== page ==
Majority Of Black Millennials Know A Victim Of Police Violence: Report
By Kate Shepherd in News on Nov 4, 2015 6:13PM
A child sits on a man's shoulders outside Chicago Police Headquarters at the beginning of a protest of the International Association of Police Chief's conference in October. (photo by Aaron Cynic/Chicagoist)
The Black Lives Matter movement has changed the way many Americans discuss police violence, especially in the wake of high-profile deaths like Michael Brown, Freddie Gray and Eric Garner. But even before the riots started in Ferguson, Missouri, over half of African-American millennials indicated they, or someone they knew, has been victimized by violence or harassment from law enforcement, according to a new study.
Black, Latino, Asian and white Millennials had very different attitudes on policing, guns and the legal system in the United States long before police violence was in the headlines almost daily. The data comes from "Black Millennials in America," a report issued by the Black Youth Project at the Study of Race, Politics and Culture at the University of Chicago:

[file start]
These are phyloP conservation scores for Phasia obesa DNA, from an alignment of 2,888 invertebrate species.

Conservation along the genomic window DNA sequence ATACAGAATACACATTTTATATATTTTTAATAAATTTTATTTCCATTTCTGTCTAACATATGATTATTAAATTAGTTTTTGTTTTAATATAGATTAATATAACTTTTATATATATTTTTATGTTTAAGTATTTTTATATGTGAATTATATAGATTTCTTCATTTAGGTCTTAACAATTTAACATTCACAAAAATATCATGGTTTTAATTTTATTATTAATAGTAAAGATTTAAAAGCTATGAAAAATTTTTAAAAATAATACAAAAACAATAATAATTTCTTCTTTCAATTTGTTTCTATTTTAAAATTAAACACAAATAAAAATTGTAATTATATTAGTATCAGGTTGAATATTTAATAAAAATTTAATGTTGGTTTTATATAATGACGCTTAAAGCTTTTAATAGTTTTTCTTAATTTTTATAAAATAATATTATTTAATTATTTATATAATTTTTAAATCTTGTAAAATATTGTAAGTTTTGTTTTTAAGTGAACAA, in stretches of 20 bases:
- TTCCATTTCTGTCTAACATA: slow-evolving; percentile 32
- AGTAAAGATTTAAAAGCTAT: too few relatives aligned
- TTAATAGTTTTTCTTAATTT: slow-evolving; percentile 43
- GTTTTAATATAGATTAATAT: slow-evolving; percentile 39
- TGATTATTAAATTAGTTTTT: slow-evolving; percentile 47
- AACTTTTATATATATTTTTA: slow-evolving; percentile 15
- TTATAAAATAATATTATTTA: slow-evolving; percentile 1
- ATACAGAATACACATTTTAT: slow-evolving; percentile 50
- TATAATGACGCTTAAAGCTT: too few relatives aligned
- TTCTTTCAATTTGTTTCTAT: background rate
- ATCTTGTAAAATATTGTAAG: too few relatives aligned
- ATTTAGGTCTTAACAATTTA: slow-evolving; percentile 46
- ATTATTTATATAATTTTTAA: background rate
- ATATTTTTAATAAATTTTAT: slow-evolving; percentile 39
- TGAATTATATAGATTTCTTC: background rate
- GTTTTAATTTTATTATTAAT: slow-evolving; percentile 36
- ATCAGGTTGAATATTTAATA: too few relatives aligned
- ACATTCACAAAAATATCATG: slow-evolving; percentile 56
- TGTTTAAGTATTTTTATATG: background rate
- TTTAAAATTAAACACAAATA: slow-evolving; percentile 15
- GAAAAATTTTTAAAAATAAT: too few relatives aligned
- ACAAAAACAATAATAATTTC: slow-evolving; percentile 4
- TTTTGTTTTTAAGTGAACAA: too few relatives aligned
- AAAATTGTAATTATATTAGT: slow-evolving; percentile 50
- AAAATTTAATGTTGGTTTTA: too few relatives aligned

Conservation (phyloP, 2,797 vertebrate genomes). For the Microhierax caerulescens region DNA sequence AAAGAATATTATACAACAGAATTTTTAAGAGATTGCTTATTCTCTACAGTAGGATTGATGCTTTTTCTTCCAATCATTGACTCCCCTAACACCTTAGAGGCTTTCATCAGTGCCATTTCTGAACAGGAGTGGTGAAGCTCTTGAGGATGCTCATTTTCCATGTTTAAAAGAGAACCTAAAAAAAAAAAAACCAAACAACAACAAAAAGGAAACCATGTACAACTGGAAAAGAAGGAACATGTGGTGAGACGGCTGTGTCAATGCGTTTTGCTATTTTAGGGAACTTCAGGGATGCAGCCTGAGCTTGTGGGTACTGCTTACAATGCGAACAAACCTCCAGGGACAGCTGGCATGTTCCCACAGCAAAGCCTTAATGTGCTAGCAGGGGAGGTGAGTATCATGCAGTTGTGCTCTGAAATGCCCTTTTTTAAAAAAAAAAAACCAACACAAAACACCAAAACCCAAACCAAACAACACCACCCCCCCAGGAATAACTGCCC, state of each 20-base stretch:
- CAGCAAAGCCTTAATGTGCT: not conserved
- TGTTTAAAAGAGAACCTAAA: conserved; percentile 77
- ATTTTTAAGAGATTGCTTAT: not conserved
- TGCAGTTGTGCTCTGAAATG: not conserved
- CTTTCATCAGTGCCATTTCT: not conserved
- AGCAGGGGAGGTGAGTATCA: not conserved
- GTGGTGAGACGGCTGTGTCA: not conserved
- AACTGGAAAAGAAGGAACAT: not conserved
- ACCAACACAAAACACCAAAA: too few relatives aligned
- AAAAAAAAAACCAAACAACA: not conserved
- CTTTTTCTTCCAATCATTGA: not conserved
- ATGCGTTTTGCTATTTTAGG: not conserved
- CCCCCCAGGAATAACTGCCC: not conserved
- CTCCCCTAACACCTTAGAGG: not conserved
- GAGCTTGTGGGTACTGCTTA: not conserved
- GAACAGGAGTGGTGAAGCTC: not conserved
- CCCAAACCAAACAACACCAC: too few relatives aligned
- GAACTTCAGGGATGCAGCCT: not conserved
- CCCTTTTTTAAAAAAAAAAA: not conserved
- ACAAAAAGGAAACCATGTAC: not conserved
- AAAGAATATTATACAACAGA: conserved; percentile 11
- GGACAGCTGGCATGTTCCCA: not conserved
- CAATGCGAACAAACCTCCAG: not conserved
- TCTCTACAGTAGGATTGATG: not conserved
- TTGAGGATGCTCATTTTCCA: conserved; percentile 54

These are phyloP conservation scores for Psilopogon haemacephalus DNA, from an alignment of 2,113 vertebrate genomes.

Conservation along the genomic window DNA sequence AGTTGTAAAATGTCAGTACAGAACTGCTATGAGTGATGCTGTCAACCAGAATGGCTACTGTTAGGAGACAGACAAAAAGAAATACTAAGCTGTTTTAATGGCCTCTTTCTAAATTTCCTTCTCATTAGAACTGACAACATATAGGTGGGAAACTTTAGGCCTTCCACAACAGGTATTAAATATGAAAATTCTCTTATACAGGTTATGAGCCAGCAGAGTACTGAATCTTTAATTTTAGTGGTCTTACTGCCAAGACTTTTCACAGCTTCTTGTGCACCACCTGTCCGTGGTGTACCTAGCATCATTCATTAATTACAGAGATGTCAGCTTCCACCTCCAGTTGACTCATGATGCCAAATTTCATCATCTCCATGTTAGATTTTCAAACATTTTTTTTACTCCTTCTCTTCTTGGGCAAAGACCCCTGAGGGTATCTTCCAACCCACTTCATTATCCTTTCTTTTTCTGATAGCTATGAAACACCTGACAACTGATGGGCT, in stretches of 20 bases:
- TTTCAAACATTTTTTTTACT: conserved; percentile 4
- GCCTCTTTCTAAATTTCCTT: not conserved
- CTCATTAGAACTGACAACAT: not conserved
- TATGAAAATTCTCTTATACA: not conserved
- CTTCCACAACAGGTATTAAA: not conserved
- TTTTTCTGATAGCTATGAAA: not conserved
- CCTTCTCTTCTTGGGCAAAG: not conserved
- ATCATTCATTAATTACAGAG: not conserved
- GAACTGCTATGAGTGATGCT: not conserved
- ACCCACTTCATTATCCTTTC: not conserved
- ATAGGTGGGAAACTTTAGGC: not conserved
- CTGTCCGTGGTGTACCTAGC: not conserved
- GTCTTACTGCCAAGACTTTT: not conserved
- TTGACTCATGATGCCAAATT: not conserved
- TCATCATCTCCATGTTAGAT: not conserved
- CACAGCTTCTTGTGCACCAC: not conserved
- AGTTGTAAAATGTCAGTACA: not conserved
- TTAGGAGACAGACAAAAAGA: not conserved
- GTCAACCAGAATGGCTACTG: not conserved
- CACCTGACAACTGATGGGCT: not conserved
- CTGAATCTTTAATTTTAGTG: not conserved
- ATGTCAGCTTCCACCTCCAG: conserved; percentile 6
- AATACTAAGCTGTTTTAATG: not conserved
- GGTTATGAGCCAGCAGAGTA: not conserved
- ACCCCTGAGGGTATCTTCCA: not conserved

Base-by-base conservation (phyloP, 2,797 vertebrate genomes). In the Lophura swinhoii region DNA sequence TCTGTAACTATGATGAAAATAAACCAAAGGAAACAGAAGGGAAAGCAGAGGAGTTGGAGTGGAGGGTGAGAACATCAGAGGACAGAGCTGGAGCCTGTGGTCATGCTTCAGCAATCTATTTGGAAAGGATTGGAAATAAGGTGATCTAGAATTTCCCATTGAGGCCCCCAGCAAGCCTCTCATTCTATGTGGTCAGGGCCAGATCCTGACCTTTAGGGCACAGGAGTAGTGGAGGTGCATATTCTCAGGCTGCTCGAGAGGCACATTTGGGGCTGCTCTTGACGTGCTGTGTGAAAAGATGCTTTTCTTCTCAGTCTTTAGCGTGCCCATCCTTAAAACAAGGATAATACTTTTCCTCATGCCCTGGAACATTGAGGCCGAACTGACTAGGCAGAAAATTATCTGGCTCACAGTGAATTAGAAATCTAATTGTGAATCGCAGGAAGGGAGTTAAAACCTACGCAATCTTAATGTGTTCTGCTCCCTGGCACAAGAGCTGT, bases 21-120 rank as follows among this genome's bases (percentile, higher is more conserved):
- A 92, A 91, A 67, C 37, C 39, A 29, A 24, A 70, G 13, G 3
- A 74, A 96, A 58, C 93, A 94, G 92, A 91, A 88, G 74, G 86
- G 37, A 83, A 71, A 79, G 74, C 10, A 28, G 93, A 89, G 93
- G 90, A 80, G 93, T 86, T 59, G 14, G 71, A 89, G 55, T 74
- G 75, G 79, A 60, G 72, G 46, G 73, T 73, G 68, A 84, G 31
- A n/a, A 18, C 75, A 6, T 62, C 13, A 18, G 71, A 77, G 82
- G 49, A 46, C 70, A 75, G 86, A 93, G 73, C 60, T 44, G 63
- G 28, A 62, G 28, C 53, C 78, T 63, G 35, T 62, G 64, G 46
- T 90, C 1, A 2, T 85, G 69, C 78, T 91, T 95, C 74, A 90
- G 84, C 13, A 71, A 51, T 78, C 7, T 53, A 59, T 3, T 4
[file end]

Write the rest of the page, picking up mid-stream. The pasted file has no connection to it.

In the 2009 Mobilization and Change Survey, 54.4 percent of black millennials answered yes to the question "Have you or anyone you know experienced harassment or violence at the hands of the police?" Almost one-third of whites, 1 in 4 Latinos and 28 percent of Asian-Americans surveyed said yes to the same question.
It doesn't necessarily mean that black millennials don't trust the police. In the same survey, 71 percent of blacks said that they believe law enforcement in their neighborhood were "there to protect you." A clear majority of other ethnicities agreed that police are in their neighborhoods to protect them: 85 percent of whites, 76 percent of Hispanics and 89 percent of Asians.
"We know that young blacks are more likely to be harassed by the police. We know that they are more likely to mistrust their encounters with the police," Cathy Cohen, chair of the political science department at the University of Chicago and leader of the Black Youth Project, told the Associated Press. "But we also know from actually collecting data that a majority of them believe that police in their neighborhood are actually there to protect them, so I think it provides us with more complexity."
Some surprising information comes out of the data. Not many millennials trust the justice system, regardless of race: Only 38 percent of respondents agreed that "the American legal system treats all groups fairly" in the 2014 Black Youth Project survey.
Despite being more likely to be harassed by police, black millennials are more optimistic about making a difference through political participation than their counterparts: 71 percent said they believe they could. Only 52 percent of whites and 56 percent of Latinos feel the same way, according to their June 2014 survey.